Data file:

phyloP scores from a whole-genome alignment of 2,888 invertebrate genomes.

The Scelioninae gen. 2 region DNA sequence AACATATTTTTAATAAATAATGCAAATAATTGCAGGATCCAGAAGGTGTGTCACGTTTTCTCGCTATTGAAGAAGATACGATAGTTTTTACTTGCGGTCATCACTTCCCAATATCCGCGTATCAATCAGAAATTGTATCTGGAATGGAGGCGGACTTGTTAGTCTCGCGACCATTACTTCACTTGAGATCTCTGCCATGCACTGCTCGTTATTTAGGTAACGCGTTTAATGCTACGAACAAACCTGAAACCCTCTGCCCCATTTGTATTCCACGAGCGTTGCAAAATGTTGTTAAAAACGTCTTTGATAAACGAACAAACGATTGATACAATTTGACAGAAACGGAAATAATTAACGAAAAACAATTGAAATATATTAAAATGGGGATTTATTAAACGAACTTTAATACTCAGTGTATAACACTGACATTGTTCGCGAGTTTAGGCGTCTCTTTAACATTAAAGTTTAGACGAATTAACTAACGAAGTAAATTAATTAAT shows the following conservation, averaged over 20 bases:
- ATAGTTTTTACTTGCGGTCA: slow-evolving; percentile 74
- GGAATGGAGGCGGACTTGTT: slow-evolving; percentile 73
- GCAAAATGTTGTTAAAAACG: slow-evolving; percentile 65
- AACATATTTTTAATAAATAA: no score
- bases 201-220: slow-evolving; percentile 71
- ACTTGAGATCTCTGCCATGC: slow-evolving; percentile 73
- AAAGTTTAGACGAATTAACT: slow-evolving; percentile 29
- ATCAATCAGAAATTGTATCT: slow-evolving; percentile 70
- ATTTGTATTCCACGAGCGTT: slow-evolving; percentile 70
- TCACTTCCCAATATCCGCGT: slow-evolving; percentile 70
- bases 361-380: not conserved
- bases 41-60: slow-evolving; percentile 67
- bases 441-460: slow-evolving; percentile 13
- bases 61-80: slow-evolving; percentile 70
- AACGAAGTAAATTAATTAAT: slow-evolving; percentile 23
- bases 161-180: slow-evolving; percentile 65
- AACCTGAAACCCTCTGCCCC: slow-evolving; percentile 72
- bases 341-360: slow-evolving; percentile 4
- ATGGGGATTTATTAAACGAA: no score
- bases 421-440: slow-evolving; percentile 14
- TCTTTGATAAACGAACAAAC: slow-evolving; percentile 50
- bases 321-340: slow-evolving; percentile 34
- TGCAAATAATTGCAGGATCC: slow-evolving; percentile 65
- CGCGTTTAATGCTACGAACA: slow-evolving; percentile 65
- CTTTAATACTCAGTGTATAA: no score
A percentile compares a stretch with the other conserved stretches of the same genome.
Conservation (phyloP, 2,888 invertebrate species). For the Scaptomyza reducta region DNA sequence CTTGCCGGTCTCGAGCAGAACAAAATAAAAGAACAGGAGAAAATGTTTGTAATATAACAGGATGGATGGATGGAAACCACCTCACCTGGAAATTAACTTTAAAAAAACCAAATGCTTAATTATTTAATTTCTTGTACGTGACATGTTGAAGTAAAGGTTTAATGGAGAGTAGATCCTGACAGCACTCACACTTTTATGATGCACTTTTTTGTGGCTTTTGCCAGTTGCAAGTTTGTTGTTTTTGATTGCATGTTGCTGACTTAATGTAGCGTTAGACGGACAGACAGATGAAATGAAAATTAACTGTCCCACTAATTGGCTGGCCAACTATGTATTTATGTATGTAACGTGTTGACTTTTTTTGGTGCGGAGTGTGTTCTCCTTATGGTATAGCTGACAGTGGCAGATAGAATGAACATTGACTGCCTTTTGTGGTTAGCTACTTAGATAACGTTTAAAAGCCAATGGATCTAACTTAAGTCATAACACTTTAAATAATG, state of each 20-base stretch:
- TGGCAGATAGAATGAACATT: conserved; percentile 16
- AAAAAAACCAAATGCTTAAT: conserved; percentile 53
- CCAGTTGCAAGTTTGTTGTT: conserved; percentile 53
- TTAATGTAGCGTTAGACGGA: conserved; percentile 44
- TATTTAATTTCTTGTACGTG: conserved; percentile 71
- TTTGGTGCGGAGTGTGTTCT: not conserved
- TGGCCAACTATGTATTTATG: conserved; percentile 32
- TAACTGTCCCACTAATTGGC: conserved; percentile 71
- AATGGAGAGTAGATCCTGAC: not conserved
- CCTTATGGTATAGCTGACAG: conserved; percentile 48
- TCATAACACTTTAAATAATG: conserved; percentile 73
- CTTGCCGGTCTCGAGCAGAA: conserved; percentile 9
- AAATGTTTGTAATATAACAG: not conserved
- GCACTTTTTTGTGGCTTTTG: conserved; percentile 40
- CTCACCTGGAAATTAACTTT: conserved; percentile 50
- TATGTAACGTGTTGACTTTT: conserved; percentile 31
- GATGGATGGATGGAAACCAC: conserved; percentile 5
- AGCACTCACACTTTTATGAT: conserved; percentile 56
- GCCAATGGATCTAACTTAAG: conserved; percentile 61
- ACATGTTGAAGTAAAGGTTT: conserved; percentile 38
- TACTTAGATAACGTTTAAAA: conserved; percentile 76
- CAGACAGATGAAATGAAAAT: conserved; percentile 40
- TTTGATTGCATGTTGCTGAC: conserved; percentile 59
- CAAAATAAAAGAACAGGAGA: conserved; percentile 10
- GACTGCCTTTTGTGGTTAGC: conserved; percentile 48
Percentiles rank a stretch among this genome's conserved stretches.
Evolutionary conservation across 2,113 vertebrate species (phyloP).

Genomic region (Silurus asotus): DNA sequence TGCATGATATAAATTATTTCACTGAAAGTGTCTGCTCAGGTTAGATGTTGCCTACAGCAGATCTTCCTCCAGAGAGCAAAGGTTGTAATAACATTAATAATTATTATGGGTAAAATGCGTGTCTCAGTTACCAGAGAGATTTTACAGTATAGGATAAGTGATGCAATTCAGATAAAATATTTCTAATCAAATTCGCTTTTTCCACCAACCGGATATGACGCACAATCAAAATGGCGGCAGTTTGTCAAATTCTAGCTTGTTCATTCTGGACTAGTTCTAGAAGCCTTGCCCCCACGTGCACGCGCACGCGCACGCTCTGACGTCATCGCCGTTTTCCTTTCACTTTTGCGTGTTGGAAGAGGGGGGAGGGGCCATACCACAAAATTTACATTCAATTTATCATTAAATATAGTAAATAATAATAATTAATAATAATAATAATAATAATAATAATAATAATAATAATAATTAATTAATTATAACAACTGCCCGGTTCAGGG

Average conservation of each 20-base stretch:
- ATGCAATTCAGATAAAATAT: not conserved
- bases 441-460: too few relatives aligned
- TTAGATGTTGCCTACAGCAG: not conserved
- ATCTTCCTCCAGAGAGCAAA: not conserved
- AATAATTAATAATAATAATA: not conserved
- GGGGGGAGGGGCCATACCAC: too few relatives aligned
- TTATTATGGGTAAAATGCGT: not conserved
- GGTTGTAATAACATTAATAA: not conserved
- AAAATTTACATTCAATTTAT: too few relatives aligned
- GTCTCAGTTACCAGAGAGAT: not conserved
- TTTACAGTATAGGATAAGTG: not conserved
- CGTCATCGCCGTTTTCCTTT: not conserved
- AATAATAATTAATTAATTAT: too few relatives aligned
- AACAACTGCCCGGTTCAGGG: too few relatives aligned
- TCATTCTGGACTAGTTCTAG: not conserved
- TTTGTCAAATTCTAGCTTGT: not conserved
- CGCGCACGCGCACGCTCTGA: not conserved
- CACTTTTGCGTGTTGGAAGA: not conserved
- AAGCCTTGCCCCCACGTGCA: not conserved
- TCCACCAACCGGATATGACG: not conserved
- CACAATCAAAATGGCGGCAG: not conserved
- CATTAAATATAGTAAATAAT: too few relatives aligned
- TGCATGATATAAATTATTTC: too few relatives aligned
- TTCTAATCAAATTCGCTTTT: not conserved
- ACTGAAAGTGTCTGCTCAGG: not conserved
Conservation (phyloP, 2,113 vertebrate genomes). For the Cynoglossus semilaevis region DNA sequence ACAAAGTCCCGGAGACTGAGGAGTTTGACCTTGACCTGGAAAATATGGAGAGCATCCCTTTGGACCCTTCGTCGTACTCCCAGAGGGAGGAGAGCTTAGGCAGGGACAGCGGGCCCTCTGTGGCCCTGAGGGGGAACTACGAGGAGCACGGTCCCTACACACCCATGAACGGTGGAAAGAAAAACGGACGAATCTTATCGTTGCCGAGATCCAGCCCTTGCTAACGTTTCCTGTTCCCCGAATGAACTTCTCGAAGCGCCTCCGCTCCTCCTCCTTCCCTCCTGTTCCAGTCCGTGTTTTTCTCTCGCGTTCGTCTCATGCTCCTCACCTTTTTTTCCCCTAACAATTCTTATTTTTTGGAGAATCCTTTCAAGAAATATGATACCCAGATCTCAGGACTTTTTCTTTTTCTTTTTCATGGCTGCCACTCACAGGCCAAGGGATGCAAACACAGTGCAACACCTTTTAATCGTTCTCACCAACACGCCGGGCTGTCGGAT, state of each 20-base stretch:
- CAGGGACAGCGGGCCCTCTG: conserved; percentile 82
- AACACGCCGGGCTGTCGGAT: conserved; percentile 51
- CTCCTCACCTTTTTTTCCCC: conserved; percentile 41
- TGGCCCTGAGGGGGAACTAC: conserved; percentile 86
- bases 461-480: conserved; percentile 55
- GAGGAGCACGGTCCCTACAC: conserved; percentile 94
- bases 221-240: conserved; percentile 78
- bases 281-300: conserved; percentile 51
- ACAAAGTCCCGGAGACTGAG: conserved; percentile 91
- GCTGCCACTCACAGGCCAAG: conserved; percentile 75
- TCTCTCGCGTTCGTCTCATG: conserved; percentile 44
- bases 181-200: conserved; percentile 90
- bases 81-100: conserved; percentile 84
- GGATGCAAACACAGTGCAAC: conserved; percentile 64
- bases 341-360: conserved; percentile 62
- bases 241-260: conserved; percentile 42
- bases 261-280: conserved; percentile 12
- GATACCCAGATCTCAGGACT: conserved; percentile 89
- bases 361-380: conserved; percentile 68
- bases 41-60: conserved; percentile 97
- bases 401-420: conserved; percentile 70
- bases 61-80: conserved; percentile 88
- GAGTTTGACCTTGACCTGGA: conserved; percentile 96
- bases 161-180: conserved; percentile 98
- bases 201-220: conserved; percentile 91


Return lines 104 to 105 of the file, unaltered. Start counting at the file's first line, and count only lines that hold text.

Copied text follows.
- bases 41-60: conserved; percentile 97
- bases 401-420: conserved; percentile 70